On March 8, 1992 mom died. When arranging for the funeral I selected Mathew 25 31-46 for the gospel reading. I had no idea of a connection to my parents or the effect it would have on me until it was read but in the reading I was awakened and I cried. Then when the priest come to me at the Sign of Peace I held his hand and asked him to say something at the end of the mass. He knew my story and so, according to my request, and at the appropriate time he said, "Back in 1931, Joseph and Sylvia Plefka took in an orphan, a stranger to them. He was hungry and they fed him. He was naked and they clothed him. When he was sick they nursed him and when he was in distress they comforted him." This was an announcement and an acknowledgment to all present that I was adopted. Some family members knew and later told me about some possible assumptions about my birth parents. They proved to be incorrect. Many cousins and friends were surprised.

With the internet now available I did some searching for Cecora, concentrating on the Chicago area but had no success. Some relatives thought I had been born at St. Vincent's Orphanage. In 1994 I wrote to Catholic Charities for information. In accordance with Illinois law, they only gave the following information:

"Your birth mother's first name was Florence. Her middle name was Lucille. She was divorced. This is the only information we have in our record. Our caseworker noted that Florence had planned adoption for your future and arranged for temporary care in the newborn nursery at the hospital where you were born on May 6, 1931. It was Evangelical Deaconess Hospital at 5421 South Morgan in Chicago. This hospital later became Christ Hospital and moved to Oak Lawn, IL, where it is now located.

Your adoptive mother contacted our agency on May 26, 1931. She was in that hospital, having delivered a premature baby who died. She stated that she knew you were in the nursery and available for adoption, and she wanted to adopt you and only you.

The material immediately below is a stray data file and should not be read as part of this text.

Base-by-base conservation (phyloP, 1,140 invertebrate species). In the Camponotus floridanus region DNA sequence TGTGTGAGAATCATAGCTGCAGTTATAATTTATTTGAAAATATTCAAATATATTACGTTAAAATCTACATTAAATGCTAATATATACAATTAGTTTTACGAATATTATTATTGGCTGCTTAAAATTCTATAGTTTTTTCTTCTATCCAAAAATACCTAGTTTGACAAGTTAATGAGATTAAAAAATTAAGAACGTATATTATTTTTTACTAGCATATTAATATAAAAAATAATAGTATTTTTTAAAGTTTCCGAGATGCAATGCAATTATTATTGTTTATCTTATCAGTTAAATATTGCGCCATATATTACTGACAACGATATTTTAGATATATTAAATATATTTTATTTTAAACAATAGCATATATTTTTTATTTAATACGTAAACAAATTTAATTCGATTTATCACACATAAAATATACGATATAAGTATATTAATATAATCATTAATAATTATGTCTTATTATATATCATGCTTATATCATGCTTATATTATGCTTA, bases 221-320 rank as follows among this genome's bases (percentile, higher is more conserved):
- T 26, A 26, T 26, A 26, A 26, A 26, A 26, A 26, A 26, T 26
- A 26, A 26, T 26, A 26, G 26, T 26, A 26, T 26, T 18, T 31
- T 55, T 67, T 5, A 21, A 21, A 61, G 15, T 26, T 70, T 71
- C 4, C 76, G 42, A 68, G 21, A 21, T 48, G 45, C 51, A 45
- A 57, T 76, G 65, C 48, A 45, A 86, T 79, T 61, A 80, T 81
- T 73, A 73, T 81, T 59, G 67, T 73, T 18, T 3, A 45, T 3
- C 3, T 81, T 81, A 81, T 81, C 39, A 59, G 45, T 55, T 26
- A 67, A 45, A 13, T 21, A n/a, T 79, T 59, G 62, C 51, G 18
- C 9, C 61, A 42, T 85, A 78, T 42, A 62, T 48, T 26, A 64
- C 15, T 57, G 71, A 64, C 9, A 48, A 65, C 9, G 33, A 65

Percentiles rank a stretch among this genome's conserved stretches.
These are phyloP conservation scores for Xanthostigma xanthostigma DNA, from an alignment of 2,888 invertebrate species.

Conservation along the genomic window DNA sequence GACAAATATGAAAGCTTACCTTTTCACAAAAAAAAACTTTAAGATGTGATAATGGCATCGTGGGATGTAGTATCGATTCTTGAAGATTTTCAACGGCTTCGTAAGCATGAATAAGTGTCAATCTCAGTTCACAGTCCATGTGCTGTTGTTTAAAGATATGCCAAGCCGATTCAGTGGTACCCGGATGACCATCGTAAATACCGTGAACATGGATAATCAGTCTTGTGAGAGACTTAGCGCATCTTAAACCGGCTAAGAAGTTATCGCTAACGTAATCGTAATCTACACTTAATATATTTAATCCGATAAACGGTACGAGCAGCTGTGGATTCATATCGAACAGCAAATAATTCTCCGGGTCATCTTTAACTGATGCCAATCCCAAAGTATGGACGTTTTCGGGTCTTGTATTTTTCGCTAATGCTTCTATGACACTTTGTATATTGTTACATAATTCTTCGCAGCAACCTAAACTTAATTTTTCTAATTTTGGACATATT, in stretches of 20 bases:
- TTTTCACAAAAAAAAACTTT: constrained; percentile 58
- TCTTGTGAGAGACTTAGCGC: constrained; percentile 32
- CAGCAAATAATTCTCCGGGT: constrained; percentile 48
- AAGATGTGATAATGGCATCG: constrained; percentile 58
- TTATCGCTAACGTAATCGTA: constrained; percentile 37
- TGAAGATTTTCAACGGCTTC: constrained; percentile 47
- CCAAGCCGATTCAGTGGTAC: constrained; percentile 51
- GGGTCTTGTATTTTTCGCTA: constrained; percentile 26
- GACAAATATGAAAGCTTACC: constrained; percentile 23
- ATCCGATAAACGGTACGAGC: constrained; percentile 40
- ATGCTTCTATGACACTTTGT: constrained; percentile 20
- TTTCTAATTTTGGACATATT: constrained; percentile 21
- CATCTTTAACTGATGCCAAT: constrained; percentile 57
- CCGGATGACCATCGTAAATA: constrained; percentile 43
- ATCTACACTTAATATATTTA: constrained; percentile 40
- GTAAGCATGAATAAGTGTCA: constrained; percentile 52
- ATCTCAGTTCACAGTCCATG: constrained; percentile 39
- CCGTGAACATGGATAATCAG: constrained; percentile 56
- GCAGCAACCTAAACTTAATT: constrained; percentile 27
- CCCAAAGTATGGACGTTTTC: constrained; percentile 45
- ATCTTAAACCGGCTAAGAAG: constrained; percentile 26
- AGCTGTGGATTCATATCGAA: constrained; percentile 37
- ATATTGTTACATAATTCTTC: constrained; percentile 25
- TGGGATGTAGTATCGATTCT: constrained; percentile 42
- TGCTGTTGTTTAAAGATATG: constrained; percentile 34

Arrangements were made to obtain Florence's signature on the adoption surrender. Her signature was received by Evangelical Deaconess Hospital, on June 2, 1931. Our agency had no direct, personal contact with her. That is why there is no information about her. Her surrender arrived in our office on June 5, 1931, legally freeing you to be placed with your family.

Your parents came to our office to pick up a letter stating that our agency would supervise your adoption. They then went to the hospital and brought you to their home as their son. It was typical, in fact the norm, for adoptive parents, in years past, not to talk about adoption with their children, because they wanted to protect the child from an "unknown past." They believed that the less said, the better. Their own infertility and the extreme social stigma against illegitimacy were the basic factors in their decisions not to openly deal with adoption with their children. Now, adoption is handled in a much more open and honest way, which is healthier for all concerned."

See Catholic Charities Letter for the entire letter.

Much later in life I discovered that I was Baptized at St Clair Church on June 6, 1931 just one day after I was brought home. It was interesting to note that from my letter of inquiry, the person who wrote that letter was aware that I knew my birth name and in giving me my mother's first and middle name provided an important clue to her identity. Now I was looking on the internet for Florence Lucile Cecora ... but with no success. But again ,,, was Cecora her maiden name, her married name or... did she marry again? With the information I have it should not be difficult to trace my family. The question is, should I? In compromise, I simply placed the facts, as I know them,  on this web site for anyone to see. I respect my mother and father's privacy but if alive, they would at least be in their 90's. On the other hand, I would like to have them know I am grateful and I love them. How could I not love them?  Do I have siblings? Or half-siblings? Or unknown cousins? And what are my roots? Relatives said that I am half Italian and half Irish. True? Cecora was a place in South Eastern Europe and has ties to Poland.  Does anyone know of Florence Lucille Cecora? I presume that was her last name and not my father's.  For the answers ... read on.

Side issue 2005.

Early in 2005 I decided to go on a Pilgrimage to Italy with a group from my parish. I applied for a passport using the short form birth certificate that my mother had passed on to me. It had an issue date that was the same as the date on my adoption paper. The State Department rejected the application. They needed a long form certificate. The Cook County clerk's office said there was no birth certificate for me and referred me to the State. I applied to the state and got the same result. I even gave them a copy of me adoption paper but ... I did not exist. I finally submitted a copy of the Adoption paper, the letter from Catholic Charities, and a Baptismal certificate and the passport was issued.